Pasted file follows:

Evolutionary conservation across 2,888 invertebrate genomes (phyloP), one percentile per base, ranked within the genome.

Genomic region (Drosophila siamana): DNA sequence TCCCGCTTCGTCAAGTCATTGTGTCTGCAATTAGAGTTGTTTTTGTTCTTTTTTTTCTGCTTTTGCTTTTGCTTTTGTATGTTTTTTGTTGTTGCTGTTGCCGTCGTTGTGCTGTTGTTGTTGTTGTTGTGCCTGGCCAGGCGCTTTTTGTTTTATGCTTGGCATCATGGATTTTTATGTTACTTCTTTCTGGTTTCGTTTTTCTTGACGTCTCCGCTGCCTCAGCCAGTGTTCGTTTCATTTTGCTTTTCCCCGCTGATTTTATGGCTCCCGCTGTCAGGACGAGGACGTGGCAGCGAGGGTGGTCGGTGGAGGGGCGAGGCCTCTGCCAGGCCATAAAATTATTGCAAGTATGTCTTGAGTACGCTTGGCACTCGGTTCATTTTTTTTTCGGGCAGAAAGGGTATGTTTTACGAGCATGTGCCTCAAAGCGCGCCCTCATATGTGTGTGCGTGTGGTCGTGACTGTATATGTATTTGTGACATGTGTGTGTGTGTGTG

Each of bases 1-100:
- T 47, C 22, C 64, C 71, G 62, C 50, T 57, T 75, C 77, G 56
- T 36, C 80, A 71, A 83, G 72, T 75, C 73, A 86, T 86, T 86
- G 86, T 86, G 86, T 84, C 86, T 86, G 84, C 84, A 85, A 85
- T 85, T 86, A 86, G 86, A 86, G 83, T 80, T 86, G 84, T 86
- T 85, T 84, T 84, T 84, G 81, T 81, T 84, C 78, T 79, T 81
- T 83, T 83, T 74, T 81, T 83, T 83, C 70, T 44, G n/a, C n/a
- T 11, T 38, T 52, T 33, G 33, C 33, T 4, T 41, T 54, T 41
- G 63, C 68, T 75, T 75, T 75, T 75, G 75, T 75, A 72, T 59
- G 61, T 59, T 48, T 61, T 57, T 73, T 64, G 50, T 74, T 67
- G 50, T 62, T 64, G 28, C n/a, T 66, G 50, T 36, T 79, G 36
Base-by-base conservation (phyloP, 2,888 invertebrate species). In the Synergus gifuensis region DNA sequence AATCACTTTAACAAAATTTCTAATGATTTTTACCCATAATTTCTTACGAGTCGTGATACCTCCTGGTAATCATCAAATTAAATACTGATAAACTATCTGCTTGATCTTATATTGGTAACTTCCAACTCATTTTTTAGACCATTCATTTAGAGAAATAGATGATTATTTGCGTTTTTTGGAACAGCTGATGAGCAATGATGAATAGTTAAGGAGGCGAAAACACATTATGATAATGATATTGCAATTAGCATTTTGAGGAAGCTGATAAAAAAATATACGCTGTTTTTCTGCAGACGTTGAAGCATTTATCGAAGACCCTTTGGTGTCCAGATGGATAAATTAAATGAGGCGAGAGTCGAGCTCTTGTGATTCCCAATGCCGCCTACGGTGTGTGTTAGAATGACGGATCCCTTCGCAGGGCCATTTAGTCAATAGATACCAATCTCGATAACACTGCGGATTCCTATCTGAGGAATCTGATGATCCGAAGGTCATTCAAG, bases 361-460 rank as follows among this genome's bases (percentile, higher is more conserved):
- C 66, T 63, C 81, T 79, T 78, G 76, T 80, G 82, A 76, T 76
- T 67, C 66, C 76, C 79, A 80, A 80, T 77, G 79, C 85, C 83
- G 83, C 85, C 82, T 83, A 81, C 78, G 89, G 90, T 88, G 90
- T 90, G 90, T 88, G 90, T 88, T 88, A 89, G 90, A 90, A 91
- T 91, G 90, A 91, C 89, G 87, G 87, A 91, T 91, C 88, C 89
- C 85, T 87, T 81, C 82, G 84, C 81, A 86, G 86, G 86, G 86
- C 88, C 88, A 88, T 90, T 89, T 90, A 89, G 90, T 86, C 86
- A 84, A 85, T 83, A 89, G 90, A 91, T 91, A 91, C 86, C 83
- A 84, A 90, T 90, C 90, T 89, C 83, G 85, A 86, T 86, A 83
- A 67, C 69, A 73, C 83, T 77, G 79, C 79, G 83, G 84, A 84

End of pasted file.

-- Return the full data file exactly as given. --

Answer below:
Evolutionary conservation across 2,888 invertebrate genomes (phyloP), one percentile per base, ranked within the genome.

Genomic region (Drosophila siamana): DNA sequence TCCCGCTTCGTCAAGTCATTGTGTCTGCAATTAGAGTTGTTTTTGTTCTTTTTTTTCTGCTTTTGCTTTTGCTTTTGTATGTTTTTTGTTGTTGCTGTTGCCGTCGTTGTGCTGTTGTTGTTGTTGTTGTGCCTGGCCAGGCGCTTTTTGTTTTATGCTTGGCATCATGGATTTTTATGTTACTTCTTTCTGGTTTCGTTTTTCTTGACGTCTCCGCTGCCTCAGCCAGTGTTCGTTTCATTTTGCTTTTCCCCGCTGATTTTATGGCTCCCGCTGTCAGGACGAGGACGTGGCAGCGAGGGTGGTCGGTGGAGGGGCGAGGCCTCTGCCAGGCCATAAAATTATTGCAAGTATGTCTTGAGTACGCTTGGCACTCGGTTCATTTTTTTTTCGGGCAGAAAGGGTATGTTTTACGAGCATGTGCCTCAAAGCGCGCCCTCATATGTGTGTGCGTGTGGTCGTGACTGTATATGTATTTGTGACATGTGTGTGTGTGTGTG

Each of bases 1-100:
- T 47, C 22, C 64, C 71, G 62, C 50, T 57, T 75, C 77, G 56
- T 36, C 80, A 71, A 83, G 72, T 75, C 73, A 86, T 86, T 86
- G 86, T 86, G 86, T 84, C 86, T 86, G 84, C 84, A 85, A 85
- T 85, T 86, A 86, G 86, A 86, G 83, T 80, T 86, G 84, T 86
- T 85, T 84, T 84, T 84, G 81, T 81, T 84, C 78, T 79, T 81
- T 83, T 83, T 74, T 81, T 83, T 83, C 70, T 44, G n/a, C n/a
- T 11, T 38, T 52, T 33, G 33, C 33, T 4, T 41, T 54, T 41
- G 63, C 68, T 75, T 75, T 75, T 75, G 75, T 75, A 72, T 59
- G 61, T 59, T 48, T 61, T 57, T 73, T 64, G 50, T 74, T 67
- G 50, T 62, T 64, G 28, C n/a, T 66, G 50, T 36, T 79, G 36
Base-by-base conservation (phyloP, 2,888 invertebrate species). In the Synergus gifuensis region DNA sequence AATCACTTTAACAAAATTTCTAATGATTTTTACCCATAATTTCTTACGAGTCGTGATACCTCCTGGTAATCATCAAATTAAATACTGATAAACTATCTGCTTGATCTTATATTGGTAACTTCCAACTCATTTTTTAGACCATTCATTTAGAGAAATAGATGATTATTTGCGTTTTTTGGAACAGCTGATGAGCAATGATGAATAGTTAAGGAGGCGAAAACACATTATGATAATGATATTGCAATTAGCATTTTGAGGAAGCTGATAAAAAAATATACGCTGTTTTTCTGCAGACGTTGAAGCATTTATCGAAGACCCTTTGGTGTCCAGATGGATAAATTAAATGAGGCGAGAGTCGAGCTCTTGTGATTCCCAATGCCGCCTACGGTGTGTGTTAGAATGACGGATCCCTTCGCAGGGCCATTTAGTCAATAGATACCAATCTCGATAACACTGCGGATTCCTATCTGAGGAATCTGATGATCCGAAGGTCATTCAAG, bases 361-460 rank as follows among this genome's bases (percentile, higher is more conserved):
- C 66, T 63, C 81, T 79, T 78, G 76, T 80, G 82, A 76, T 76
- T 67, C 66, C 76, C 79, A 80, A 80, T 77, G 79, C 85, C 83
- G 83, C 85, C 82, T 83, A 81, C 78, G 89, G 90, T 88, G 90
- T 90, G 90, T 88, G 90, T 88, T 88, A 89, G 90, A 90, A 91
- T 91, G 90, A 91, C 89, G 87, G 87, A 91, T 91, C 88, C 89
- C 85, T 87, T 81, C 82, G 84, C 81, A 86, G 86, G 86, G 86
- C 88, C 88, A 88, T 90, T 89, T 90, A 89, G 90, T 86, C 86
- A 84, A 85, T 83, A 89, G 90, A 91, T 91, A 91, C 86, C 83
- A 84, A 90, T 90, C 90, T 89, C 83, G 85, A 86, T 86, A 83
- A 67, C 69, A 73, C 83, T 77, G 79, C 79, G 83, G 84, A 84